Once again, the teacher creates a situation that did not take place in the novel, but one that is consistent with the author's depiction of plot and character. It is important for the teacher to take an active role in the drama here, perhaps portraying the character, Mr. Jamison, the white lawyer who has been sympathetic to the plight of the Logans and the black share croppers, or perhaps portraying Jeremy, the shy, secretive white boy who admires the Logan family and hangs around them as much as he can. If some students have completed the novel, they could be "plants" at this secret meeting, perhaps taking on the role of Mr. Wallace or Mr. Simms. The other class members improvise their roles as members of the white community.
* Teacher: The teacher leads in: "It is obvious that some members of the white community are involved in a cover up of the burning incident. No legal action has taken place yet, but many are nervous. There is a rumor circulating that little Jeremy saw the whole thing that night while he was hiding up a tree. Everyone knows that he's always hanging around the black kids. What if he tells? A secret meeting is about to take place at the Wallace store -- Mr. Wallace, Mr. Simms (Jeremy's father), a reluctant and scared Jeremy, and other members of the white community are there. Jeremy is being badgered with questions as Mr. Jamison walks in. (Teacher in role as Mr. Jamison sets the tone.) "You folks don't mind my dropping by, now do you? Hi there, Jeremy. What you here fo' boy?"
* Whole Group: The group takes it from there and the scene unfolds.
* CAUTION: This open-ended format is not for everyone. Not all students can handle such volatile drama. Not all teachers will feel comfortable in this role.
Activity 5: "Standing Up For Our Beliefs"
The teacher recaps: "We began these activities by searching our memories for a moment in time that shook our values -- a frightening, but revealing moment. Cassie has been experiencing this in a big way throughout this book. She's bright and free-spirited, and just learning that the white world expects her to show deference and be submissive. She has to decide what to do about the white girl, Lillian Jean, her supposed friend, who allowed her to be shoved down on the sidewalk and be humiliated. Confused, she turns to her father for advice. Listen to David Logan trying to explain a world of injustice to his 9-year-old daughter":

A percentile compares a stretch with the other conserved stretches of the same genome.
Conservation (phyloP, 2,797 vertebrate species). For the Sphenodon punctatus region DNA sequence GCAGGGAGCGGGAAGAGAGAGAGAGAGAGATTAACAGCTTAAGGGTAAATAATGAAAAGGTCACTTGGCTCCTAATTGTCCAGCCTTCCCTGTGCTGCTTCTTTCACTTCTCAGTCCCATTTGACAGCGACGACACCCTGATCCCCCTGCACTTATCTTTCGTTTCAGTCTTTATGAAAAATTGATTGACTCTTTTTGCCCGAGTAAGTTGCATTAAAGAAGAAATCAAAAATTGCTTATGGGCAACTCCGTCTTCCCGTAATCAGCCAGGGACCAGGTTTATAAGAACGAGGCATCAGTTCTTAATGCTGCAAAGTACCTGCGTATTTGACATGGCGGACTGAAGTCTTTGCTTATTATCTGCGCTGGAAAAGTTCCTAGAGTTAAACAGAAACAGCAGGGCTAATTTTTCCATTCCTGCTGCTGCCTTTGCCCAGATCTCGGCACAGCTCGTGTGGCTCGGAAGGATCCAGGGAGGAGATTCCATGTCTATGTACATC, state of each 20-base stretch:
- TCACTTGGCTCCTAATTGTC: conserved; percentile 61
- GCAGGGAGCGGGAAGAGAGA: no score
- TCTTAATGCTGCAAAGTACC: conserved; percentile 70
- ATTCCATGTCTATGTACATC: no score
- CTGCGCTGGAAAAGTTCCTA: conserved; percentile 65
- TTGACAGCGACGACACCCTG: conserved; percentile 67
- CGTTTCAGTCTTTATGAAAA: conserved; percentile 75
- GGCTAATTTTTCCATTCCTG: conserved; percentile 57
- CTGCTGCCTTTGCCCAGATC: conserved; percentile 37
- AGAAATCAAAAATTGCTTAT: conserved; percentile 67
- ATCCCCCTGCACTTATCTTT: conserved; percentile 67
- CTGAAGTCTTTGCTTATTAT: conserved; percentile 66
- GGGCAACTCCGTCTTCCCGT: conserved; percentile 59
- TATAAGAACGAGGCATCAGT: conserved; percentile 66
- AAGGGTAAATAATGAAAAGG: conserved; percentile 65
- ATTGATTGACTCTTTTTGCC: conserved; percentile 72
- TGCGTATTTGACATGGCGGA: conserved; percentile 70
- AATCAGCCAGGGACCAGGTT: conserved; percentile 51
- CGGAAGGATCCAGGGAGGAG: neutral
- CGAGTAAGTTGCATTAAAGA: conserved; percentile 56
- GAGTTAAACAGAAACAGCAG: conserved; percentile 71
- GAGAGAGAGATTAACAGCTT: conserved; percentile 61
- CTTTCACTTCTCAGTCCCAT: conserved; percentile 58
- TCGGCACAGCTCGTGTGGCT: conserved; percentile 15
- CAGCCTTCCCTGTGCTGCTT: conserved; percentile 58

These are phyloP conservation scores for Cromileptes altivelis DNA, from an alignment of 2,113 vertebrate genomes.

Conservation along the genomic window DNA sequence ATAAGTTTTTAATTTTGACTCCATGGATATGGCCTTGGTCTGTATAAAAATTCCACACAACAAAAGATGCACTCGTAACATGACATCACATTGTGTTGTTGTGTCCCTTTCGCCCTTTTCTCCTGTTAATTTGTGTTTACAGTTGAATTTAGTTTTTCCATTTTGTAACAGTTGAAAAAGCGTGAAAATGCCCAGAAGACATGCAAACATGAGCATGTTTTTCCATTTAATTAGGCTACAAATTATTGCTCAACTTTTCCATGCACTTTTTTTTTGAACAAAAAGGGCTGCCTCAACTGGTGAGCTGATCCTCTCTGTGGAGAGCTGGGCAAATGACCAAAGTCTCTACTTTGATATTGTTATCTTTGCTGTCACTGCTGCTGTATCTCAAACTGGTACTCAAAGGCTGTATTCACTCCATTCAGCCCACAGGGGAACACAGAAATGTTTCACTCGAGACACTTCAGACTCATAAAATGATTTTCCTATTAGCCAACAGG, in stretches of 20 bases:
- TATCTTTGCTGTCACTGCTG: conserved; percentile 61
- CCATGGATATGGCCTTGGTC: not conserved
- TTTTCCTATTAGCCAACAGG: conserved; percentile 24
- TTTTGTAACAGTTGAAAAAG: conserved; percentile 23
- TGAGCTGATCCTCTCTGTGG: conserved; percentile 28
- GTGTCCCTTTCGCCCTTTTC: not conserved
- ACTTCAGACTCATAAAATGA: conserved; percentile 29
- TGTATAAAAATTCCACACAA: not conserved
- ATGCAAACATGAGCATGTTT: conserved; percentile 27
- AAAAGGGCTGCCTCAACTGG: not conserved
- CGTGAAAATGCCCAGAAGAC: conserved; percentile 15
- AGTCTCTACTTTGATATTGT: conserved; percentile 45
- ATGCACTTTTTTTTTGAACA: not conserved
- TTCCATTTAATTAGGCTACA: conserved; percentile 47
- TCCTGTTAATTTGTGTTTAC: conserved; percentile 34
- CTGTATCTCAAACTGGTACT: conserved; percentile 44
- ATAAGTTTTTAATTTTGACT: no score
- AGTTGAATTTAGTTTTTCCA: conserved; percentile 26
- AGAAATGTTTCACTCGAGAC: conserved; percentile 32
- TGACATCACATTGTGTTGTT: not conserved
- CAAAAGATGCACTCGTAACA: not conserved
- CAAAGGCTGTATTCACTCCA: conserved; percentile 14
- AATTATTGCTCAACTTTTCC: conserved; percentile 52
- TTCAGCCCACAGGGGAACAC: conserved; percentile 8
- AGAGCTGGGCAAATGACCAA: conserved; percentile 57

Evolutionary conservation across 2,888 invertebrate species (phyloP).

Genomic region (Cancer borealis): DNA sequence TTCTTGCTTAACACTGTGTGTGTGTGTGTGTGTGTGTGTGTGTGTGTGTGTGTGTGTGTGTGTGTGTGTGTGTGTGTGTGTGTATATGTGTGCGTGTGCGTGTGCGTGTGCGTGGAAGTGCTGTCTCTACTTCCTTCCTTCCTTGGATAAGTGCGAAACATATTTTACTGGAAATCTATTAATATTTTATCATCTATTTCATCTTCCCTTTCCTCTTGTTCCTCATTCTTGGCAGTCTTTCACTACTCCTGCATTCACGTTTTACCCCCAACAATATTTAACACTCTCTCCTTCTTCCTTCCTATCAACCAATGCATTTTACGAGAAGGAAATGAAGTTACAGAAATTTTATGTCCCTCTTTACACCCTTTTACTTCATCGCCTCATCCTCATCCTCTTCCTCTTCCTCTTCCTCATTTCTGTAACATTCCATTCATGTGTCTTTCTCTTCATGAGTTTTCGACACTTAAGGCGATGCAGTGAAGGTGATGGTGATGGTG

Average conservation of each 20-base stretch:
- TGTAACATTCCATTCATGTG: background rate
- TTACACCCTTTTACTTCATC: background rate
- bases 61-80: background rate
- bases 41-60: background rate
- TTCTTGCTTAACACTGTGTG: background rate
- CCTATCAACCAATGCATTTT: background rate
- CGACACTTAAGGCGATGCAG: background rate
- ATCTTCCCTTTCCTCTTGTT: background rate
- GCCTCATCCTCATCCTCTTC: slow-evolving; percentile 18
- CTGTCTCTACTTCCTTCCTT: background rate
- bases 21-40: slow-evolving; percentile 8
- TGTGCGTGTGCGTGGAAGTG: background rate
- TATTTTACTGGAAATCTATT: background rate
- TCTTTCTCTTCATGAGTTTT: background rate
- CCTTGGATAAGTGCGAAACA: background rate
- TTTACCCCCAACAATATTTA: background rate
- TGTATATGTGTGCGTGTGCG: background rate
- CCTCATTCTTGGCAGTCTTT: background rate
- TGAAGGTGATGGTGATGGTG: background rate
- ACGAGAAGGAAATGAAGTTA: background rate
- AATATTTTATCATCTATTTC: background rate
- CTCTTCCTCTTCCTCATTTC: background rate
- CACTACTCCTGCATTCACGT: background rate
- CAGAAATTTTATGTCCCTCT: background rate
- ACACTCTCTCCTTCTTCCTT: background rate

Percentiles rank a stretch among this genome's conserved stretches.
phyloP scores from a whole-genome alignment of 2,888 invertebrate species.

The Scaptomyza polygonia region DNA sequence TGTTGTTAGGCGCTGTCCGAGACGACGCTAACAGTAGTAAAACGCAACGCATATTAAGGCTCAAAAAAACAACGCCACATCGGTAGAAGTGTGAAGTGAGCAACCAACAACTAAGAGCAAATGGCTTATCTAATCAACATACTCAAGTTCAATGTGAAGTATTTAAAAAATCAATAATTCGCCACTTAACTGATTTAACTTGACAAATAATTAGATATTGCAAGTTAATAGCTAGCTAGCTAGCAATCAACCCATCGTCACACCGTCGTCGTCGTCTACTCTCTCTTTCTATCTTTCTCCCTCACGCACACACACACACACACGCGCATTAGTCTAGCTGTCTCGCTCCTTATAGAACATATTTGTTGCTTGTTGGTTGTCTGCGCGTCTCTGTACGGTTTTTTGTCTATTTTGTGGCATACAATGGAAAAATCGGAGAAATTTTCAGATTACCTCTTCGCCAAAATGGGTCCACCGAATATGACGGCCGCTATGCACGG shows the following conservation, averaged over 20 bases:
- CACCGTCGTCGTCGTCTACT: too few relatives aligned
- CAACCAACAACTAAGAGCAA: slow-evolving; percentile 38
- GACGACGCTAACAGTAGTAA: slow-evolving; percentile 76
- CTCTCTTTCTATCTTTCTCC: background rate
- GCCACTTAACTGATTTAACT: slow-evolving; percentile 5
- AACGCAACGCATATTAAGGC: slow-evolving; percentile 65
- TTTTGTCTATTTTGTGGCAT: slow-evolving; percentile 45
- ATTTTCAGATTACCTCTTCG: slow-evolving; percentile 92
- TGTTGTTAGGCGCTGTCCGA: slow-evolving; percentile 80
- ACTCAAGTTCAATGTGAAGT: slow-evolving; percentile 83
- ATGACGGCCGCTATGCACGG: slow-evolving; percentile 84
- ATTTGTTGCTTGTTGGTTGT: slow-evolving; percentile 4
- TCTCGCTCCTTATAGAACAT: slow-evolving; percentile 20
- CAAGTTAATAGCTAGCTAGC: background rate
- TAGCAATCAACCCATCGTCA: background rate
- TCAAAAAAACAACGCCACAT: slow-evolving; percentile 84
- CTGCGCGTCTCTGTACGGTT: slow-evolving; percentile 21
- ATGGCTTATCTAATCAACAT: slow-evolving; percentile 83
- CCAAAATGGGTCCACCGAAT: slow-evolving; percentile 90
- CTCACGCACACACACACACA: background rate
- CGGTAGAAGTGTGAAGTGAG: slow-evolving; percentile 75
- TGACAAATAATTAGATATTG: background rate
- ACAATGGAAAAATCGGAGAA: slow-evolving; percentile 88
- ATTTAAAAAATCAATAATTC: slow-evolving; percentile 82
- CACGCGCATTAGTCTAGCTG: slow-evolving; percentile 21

"Cassie, there'll be a whole lot of things you ain't gonna wanna do but you'll have to do in this life just so you can survive....
"But there are other things, Cassie, that if I'd let be, they'd eat away at me and destroy me in the end. And it's the same with you, baby. There are things you can't back down on, things you gotta take a stand on. But it's up to you to decide what them things are. You have to demand respect in this world, ain't nobody gonna hand it to you. How you carry yourself, what you stand for-- that's how you gain respect. But, little one, ain't nobody's respect worth more than your own. You understand that?"
(Taylor, pp. 133-134)* Teacher: "In groups of 3 or 4, I'd like you to devise a still picture, a visual image to capture the essence of David Logan's message. This picture could be a realistic portrayal (people) or an abstract, symbolic portrayal. The theme of this frozen picture should be: "Standing Up For What You Believe Is Right."
* Students: Given 7-8 minutes, the students plan how they could depict this idea. Should they be people in an actual scene from life? (coming to the rescue of a mugging victim perhaps), or could they portray abstract qualities like justice, injustice in a symbolic struggle?
Each group then takes a turn and forms its tableau for 30 seconds or so. The rest of the class may comment on what they think they see in this depiction.
If appropriate, the teacher or a student may want to tap the shoulder of one member of the tableau and allow that person to speak in role -- what are his/her thoughts; what emotions are being felt?
* Debrief: After each group has presented its tableau, discussion and reflection should follow. What range of situations were presented? What feelings did students experience in portraying the theme? How does one decide when it is time to stand up for one's beliefs? How does one know when it is more important to remain silent? What would you do about Lillian Jean if you were Cassie?
All of the preceding activities are designed to help students connect with sensitive, complicated human issues; not all students will be comfortable with such activities. Techniques like improvisation, role-reversal, and hot-seating can be volatile when dealing with cultural, ethnic, racial, or other social issues that tap the core of our individual value systems and awaken our own latent biases. Working through the screen of a fine work of literature can soften the sting without removing the impact. The key to working successfully with dramatics is the establishment of a classroom atmosphere of trust and respect. Students should never be forced to "perform." Forced performance is not theatre; theatre is a way to respond to and explore the lives, situations, struggles, and decisions of young people as portrayed in the best of young adult literature. It is a way to make that literature a learning tool for one's own life.
Barbara T. Bontempo is an Associate Professor of English at SUNY College in Buffalo, New York.